Major General is jailed for 21 months

A Major general has today become the most senior officer to be jailed at a court martial in over 200 years for cheating taxpayers out of nearly £50,000 in private school fees.

Major General Nick Welch has been jailed at Bulford Military Court for 21 months after he was convicted of fraud by falsely claiming more than £48,000 in allowance to pay for his children’s boarding school fees.

The 57-year-old had claimed he and his wife Charlotte, 54, were living in Putney, South-West London while he served as Assistant Chief of the General Staff in Whitehall.

Welch, who earned a ‘lofty’ £120,000-a-year salary, used the military’s ‘Continuity of Education Allowance’ to put his two children through private schools in Dorset.

Mrs Welch, a freelance consultant, in fact spent the majority of her time at the family’s £800,000 country home in Blandford Forum, Dorset, the military court in Wiltshire heard.

Welch was caught after an anonymous tip from neighbours claimed he and his wife were never at their London address.

But the complaint was dismissed at the time by Mrs Welch, who told her friend in a text message: ‘Perhaps they are daunted by Nick’s rank, all of their husbands are two or three ranks below.’

As well as the custodial sentence to be served in a civilian prison, Welch was retrospectively dismissed from the Army, meaning he will not be able to benefit from the rank of retired major general.  

He was also ordered to pay back the fraudulently claimed money.

Major General Nick Welch has been jailed at Bulford Military Court for 21 months

Major General Nick Welch has been jailed at Bulford Military Court for 21 months

Major General Nick Welch has been jailed at Bulford Military Court for 21 months

Major General Nick Welch falsely claimed £48,000 to pay for his children's boarding schools

Major General Nick Welch falsely claimed £48,000 to pay for his children's boarding schools

Major General Nick Welch falsely claimed £48,000 to pay for his children’s boarding schools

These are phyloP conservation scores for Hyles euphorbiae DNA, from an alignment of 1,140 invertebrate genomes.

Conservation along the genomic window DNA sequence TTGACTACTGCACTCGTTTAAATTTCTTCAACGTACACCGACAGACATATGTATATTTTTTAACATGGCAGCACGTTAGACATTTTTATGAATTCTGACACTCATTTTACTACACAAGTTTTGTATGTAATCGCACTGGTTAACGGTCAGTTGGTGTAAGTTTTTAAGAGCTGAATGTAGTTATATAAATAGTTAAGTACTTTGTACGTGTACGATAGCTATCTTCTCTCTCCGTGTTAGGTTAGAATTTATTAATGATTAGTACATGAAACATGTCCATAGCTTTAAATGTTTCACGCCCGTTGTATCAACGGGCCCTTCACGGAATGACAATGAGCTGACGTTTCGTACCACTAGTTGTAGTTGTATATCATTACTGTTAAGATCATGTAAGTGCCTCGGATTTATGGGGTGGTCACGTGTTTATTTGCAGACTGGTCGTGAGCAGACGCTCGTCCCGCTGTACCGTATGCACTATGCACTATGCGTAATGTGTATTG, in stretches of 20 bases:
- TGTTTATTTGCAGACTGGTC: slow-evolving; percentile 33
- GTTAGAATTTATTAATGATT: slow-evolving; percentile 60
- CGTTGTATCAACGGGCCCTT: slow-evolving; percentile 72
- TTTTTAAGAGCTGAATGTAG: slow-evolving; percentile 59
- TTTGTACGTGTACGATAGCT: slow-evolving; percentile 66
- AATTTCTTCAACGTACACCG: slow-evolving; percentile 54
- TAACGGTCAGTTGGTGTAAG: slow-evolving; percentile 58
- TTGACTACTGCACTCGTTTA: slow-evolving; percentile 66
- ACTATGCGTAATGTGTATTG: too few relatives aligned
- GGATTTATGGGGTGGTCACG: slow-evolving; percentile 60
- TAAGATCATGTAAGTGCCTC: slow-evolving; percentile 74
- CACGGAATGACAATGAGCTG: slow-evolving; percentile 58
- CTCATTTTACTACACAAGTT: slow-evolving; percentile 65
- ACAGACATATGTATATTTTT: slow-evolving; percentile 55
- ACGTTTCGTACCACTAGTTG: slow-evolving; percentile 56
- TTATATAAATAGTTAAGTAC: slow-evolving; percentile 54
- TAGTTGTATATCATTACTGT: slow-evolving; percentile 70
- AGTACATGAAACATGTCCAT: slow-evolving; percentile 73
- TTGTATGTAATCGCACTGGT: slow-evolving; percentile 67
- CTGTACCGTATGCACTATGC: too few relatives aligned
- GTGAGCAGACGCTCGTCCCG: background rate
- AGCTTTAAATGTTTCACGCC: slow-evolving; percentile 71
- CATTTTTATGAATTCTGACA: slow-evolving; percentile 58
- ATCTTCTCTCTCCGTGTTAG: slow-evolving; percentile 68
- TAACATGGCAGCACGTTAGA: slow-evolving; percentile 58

Major General Nick Welch: Glittering career of the retired British Army officer awarded OBE in 2006 

Major General Nick Welch left the Army in 2018 after an illustrious career which spanned more than three decades.

He joined the military as a Second Lieutenant in 1984, eventually rising through the ranks to become a two-star general.

In that time he served as Commander of the The Royal Gloucestershire, Berkshire and Wiltshire regiment and of the 7th Armoured Brigade based in Bergen-Hohne, Germany.

Maj Gen Welch was awarded with the Queen’s Commendation for Valuable Service in recognition of ‘gallant and distinguished services in the former Yugoslavia’ in 2005 and received his OBE in 2006.

He has served in Afghanistan – where he was second in command of British and US troops in Helmand province – Germany, Northern Ireland and Belize.

In 2014 he was appointed Chief of Staff of the Allied Rapid Reaction Corps.

In 2015, he became Assistant Chief of the General Staff, the highest ranking Army officer working in the Ministry of Defence in London.

In this role Maj Gen Welch would have been earning around £120,000 a year.

He held this post until 2018.

He retired from the military a year later to enter the private sector, becoming Chief Operating Officer of Bournemouth Arts University, Dorset. 

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Welch retired a two star general in 2019, having served in Afghanistan, Germany, Northern Ireland and Belize. 

Judge Advocate General Alan Large said the panel of senior officers sentenced Welch, who is the most senior officer to face court martial since 1815, ‘on the basis the defendant behaved dishonestly throughout’. 

Judge Large told Welch today: ‘The board was sure that from the start of the indictment period that firstly, you were not serving accompanied as required by the regulations and secondly, you acted dishonestly when you failed to inform your chain of command.’